13) What are your thoughts on women not being allowed to become priests?
Do women have to do everything? We're expected to keep house, have and raise children, sometimes homeschool, often have jobs outside the home, and care for our aging parents. And now they want us to lead the church? Sorry, I'm over extended as it is. I am thankful that God assigns different roles to men and women, and that I do not feel the need to take over church leadership.
14) Does your place of worship segregate? If yes, how does this make you feel?
Not sure I understand this question. There are many churches that segregate seating of men and women, with men on one side of the church and women on the other. My church does not do this, for which I am very glad. I love worshiping next to my husband. In churches I attended in the past that had segregated seating, I was always distracted by the back and forth passing of children across the aisles, and parents constantly getting up and leaving the sanctuary to meet outside to discuss something.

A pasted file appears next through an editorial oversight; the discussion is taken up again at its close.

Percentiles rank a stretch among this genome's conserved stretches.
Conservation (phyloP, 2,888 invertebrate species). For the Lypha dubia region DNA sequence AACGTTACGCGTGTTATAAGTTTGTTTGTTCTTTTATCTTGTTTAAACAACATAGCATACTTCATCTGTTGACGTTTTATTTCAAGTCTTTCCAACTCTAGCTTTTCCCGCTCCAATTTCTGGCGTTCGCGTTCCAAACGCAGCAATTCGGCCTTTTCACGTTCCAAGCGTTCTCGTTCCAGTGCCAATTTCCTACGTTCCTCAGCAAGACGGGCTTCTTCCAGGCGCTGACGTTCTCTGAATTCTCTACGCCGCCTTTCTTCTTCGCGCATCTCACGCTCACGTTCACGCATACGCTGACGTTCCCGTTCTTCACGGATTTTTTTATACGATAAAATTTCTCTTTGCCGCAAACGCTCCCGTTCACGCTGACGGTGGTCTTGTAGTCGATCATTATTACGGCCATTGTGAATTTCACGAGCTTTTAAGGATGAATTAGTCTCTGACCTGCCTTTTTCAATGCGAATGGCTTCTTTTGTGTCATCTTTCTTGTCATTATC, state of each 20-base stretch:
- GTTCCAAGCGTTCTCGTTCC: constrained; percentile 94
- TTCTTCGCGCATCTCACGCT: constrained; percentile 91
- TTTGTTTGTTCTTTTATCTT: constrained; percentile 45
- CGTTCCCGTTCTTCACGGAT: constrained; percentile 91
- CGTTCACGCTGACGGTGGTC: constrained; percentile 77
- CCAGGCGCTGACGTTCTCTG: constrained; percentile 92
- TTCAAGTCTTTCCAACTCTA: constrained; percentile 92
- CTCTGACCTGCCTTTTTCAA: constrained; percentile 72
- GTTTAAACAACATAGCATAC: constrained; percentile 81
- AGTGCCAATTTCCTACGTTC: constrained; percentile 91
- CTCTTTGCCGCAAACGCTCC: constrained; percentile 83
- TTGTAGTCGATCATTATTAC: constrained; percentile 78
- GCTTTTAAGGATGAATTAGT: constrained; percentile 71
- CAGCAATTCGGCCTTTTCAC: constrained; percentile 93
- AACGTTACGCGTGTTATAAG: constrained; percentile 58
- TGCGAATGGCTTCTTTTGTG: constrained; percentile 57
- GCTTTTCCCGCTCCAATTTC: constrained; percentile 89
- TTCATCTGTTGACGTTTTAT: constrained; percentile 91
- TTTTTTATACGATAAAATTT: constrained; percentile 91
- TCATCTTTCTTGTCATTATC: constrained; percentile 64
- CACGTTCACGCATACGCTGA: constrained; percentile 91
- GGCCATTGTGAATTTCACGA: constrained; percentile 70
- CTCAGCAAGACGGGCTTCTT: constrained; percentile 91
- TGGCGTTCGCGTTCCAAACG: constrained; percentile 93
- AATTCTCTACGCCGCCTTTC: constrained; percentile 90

15) How much does your religion affect your daily life and how much thought do you give it when making a decision? Does it affect in any way your decision on abortion, gay marriage, etc?
My relationship with Jesus Christ affects every area of my life, from how I spend my time, how I use my resources, how I react or don't react, and what I think about during the day. It is with great joy that I seek and accept God's guidance in many areas of my life. While my views on abortion and homosexuality are based on the Bible, I admit that they probably would not be much different than if I did not look to the Bible as a guide. Politically, I am somewhat of a natural conservative on certain issues.
16) How would you react/feel if your child wished to marry outside your religion?
This is difficult to say as I do not have children. I hope that I would be more concerned about my child marrying another Christian rather than someone specifically Mennonite. Yet, I know myself well enough to suspect that I might be sorrowful if my child chose to reject Mennonite beliefs altogether, and was unable to see the beauty of what we have to offer.